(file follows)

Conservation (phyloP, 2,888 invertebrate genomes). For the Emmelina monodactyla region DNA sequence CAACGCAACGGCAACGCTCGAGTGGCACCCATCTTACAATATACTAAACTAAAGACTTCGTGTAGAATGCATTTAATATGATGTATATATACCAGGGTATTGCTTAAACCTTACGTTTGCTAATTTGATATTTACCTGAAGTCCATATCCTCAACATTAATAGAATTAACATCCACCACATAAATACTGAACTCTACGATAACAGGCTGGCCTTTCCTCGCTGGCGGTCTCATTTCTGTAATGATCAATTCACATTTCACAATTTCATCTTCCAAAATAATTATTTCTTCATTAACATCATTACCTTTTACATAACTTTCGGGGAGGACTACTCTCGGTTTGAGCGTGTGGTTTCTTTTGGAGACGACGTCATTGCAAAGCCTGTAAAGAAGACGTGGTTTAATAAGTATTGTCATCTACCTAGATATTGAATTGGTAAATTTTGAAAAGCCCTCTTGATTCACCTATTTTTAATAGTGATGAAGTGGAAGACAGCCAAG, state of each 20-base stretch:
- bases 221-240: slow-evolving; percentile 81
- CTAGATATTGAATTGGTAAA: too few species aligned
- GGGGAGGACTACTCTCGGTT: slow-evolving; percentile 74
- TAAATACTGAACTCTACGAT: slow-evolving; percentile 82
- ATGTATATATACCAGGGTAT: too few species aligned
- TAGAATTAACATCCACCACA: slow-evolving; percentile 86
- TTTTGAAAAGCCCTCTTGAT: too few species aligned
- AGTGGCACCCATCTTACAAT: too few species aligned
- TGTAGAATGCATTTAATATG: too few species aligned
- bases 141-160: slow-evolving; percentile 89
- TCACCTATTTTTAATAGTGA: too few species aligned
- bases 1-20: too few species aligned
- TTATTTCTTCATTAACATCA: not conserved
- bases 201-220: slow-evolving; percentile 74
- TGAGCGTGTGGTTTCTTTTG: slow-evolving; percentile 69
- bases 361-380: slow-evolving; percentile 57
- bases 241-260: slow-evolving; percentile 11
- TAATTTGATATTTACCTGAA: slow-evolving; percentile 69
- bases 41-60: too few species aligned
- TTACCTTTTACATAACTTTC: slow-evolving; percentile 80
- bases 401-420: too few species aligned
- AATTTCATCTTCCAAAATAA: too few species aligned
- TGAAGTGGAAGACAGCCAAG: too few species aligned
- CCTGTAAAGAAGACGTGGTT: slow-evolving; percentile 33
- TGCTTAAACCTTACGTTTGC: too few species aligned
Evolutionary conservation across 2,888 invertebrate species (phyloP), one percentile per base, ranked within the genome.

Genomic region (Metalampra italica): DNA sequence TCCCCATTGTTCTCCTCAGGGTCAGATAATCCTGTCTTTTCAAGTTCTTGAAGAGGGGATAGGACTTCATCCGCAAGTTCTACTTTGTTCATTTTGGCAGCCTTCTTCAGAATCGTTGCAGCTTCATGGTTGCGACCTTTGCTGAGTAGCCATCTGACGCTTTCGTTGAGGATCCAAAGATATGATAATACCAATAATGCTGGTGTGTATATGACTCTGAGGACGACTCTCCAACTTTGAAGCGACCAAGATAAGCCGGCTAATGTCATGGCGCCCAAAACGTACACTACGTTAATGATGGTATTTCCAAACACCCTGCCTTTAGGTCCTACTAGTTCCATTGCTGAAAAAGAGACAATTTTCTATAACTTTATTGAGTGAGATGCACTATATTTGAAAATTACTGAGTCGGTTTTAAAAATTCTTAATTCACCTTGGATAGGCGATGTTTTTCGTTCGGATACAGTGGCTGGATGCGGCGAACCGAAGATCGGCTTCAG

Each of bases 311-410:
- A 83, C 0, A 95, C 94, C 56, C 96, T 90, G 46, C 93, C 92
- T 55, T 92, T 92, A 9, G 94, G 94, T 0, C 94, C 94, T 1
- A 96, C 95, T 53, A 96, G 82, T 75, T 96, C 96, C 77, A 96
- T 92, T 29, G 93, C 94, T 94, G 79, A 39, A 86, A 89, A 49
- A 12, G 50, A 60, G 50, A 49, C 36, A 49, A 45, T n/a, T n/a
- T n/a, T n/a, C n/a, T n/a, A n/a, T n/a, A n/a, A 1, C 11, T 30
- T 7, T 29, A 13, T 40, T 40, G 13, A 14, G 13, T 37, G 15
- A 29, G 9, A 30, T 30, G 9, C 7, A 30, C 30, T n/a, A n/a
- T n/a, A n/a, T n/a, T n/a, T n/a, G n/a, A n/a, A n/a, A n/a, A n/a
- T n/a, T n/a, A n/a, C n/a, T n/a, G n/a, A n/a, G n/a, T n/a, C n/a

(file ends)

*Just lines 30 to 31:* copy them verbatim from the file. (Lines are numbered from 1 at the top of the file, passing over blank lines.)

- A 83, C 0, A 95, C 94, C 56, C 96, T 90, G 46, C 93, C 92
- T 55, T 92, T 92, A 9, G 94, G 94, T 0, C 94, C 94, T 1